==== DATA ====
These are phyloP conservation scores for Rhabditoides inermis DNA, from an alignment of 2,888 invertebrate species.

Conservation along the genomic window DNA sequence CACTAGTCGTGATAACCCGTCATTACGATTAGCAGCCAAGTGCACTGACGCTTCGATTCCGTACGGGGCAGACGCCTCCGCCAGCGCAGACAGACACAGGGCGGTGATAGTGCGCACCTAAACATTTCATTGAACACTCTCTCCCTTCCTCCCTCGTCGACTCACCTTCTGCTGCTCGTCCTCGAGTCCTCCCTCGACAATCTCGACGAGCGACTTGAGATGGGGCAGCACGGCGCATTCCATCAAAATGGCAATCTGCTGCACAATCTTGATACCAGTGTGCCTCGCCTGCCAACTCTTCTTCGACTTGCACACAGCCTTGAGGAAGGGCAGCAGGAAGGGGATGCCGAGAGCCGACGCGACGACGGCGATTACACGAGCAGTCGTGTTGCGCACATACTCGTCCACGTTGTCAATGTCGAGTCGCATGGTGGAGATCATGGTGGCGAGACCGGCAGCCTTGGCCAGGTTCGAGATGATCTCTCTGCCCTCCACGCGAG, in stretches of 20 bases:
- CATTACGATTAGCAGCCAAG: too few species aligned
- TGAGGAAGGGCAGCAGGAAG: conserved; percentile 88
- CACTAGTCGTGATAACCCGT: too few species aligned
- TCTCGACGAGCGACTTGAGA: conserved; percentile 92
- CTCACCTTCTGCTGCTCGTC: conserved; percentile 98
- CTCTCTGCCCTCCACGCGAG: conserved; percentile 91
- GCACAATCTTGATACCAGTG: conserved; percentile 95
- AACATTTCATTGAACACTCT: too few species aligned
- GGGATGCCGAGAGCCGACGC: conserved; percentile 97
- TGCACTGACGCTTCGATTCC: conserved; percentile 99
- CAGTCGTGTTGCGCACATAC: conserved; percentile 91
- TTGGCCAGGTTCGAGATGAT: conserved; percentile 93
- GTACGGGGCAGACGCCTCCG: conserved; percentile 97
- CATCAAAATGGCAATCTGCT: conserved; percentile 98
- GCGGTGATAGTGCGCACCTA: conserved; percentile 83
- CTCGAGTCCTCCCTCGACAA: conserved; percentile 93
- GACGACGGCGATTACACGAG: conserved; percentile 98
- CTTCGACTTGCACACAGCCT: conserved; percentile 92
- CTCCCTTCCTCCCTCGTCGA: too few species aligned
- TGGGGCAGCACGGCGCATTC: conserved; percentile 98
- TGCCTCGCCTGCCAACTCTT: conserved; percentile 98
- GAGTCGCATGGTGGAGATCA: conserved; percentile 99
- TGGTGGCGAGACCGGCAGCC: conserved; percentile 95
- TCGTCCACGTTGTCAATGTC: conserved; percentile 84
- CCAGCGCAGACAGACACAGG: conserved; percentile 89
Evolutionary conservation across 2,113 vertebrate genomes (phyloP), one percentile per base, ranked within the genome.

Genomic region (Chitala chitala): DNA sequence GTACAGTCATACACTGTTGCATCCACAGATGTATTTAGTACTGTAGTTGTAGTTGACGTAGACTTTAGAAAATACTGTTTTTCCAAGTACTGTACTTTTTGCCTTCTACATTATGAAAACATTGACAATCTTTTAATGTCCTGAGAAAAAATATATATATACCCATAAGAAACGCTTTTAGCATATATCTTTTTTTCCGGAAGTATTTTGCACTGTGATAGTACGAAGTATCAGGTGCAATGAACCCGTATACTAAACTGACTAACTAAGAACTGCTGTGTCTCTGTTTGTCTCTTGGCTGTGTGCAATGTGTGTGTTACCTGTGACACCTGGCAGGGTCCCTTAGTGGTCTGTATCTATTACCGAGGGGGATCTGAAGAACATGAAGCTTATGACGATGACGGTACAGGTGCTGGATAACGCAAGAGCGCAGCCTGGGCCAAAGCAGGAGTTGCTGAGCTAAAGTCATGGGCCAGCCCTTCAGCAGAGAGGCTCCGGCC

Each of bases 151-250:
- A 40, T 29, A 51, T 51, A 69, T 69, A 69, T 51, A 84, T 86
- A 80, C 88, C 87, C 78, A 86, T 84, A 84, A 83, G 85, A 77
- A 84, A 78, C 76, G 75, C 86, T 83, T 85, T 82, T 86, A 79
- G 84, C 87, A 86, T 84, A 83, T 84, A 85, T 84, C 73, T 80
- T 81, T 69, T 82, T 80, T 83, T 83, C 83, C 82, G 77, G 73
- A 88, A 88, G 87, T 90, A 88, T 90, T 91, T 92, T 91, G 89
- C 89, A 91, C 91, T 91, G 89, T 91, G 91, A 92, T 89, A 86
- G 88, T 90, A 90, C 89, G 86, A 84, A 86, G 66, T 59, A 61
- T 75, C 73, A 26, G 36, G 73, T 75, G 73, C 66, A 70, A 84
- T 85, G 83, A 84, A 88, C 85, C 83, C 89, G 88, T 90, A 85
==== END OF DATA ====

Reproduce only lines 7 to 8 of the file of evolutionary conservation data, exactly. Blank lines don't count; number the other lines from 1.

- CTCACCTTCTGCTGCTCGTC: conserved; percentile 98
- CTCTCTGCCCTCCACGCGAG: conserved; percentile 91